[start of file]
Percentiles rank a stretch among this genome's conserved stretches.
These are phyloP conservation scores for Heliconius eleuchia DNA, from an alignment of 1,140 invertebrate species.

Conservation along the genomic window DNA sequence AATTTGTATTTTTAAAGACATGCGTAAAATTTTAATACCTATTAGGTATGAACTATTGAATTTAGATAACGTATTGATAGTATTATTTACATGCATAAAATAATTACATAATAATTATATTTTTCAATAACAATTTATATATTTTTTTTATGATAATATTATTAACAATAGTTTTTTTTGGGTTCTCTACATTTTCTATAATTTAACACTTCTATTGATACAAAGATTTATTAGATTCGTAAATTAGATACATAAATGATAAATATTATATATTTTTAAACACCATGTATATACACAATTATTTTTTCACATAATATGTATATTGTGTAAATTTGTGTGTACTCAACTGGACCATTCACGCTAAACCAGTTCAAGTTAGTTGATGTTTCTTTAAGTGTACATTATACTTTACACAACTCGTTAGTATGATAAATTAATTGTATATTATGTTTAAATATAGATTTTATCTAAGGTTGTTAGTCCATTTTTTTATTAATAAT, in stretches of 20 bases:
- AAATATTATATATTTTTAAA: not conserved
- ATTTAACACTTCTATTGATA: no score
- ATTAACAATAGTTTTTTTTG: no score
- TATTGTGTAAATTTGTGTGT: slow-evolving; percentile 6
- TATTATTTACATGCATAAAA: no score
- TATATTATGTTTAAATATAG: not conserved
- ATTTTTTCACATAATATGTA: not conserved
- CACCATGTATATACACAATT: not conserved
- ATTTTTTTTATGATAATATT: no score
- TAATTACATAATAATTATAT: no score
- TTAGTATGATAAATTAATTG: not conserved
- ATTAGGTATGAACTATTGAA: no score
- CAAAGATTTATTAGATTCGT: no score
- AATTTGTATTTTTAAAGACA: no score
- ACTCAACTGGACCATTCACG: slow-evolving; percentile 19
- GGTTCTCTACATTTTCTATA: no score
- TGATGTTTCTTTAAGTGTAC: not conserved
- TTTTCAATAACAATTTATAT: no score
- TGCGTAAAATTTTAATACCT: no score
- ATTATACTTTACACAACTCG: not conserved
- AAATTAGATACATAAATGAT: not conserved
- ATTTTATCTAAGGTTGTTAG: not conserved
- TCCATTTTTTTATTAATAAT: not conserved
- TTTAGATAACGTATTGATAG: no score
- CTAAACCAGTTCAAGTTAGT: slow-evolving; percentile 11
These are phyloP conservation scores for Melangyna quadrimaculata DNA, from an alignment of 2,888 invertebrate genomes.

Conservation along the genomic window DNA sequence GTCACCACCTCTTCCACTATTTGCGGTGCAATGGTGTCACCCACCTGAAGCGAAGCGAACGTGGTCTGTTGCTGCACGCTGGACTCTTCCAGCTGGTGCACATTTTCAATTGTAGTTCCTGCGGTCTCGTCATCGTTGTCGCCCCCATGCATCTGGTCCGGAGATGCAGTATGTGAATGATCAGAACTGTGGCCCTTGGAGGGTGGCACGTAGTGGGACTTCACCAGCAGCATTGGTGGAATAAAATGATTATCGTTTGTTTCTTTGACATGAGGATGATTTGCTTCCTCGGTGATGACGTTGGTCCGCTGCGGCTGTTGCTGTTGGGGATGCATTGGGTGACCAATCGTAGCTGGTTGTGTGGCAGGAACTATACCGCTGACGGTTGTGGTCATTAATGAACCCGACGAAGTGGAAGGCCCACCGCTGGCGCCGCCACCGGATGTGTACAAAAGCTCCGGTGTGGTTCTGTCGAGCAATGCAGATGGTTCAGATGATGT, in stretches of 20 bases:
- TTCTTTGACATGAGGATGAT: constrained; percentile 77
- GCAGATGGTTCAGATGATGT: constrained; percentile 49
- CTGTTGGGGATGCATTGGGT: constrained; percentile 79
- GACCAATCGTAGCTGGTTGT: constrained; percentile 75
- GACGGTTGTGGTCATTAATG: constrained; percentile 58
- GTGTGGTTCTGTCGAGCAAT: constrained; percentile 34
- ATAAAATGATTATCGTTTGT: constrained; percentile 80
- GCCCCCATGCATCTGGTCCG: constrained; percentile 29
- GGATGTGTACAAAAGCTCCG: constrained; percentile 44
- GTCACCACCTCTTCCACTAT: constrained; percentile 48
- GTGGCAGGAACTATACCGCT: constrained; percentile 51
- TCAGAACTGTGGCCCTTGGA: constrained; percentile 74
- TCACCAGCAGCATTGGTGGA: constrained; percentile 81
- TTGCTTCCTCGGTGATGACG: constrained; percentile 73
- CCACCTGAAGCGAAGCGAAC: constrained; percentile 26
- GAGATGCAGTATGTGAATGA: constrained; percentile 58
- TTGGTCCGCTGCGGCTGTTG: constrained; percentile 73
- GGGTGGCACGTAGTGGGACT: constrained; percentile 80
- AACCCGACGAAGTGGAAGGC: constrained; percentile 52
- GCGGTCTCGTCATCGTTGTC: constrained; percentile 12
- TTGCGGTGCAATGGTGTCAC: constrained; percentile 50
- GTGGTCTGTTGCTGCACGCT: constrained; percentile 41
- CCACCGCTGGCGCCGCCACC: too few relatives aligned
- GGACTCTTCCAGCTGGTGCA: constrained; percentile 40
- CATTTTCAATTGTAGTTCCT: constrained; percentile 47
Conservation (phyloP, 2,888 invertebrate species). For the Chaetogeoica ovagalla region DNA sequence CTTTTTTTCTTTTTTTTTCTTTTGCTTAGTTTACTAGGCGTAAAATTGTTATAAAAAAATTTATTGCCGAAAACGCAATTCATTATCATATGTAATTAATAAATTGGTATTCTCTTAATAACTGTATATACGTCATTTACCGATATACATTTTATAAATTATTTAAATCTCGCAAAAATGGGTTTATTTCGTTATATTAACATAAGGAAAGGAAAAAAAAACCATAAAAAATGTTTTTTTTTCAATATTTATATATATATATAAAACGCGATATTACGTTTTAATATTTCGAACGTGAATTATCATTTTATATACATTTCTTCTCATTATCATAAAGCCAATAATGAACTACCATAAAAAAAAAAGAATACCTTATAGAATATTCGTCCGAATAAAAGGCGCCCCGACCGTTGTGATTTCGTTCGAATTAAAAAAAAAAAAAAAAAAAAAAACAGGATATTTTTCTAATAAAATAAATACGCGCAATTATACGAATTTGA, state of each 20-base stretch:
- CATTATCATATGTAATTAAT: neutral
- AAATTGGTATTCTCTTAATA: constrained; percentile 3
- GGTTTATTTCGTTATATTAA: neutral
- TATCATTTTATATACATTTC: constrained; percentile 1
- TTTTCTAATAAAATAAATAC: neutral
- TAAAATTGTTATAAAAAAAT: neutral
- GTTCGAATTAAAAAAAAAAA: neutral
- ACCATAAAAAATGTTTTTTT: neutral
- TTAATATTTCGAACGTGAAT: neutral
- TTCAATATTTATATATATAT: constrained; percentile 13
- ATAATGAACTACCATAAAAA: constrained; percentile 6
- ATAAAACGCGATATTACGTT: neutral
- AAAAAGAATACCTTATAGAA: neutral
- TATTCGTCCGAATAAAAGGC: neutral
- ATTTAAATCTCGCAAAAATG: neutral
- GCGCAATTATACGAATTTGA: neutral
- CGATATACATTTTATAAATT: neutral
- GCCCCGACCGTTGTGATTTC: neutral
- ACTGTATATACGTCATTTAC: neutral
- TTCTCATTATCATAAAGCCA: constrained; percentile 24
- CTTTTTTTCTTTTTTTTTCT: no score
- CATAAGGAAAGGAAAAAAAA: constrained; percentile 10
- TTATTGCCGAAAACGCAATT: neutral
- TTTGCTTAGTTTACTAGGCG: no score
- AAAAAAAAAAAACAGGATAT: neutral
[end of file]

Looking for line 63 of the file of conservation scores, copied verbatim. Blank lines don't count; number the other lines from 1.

- GTTCGAATTAAAAAAAAAAA: neutral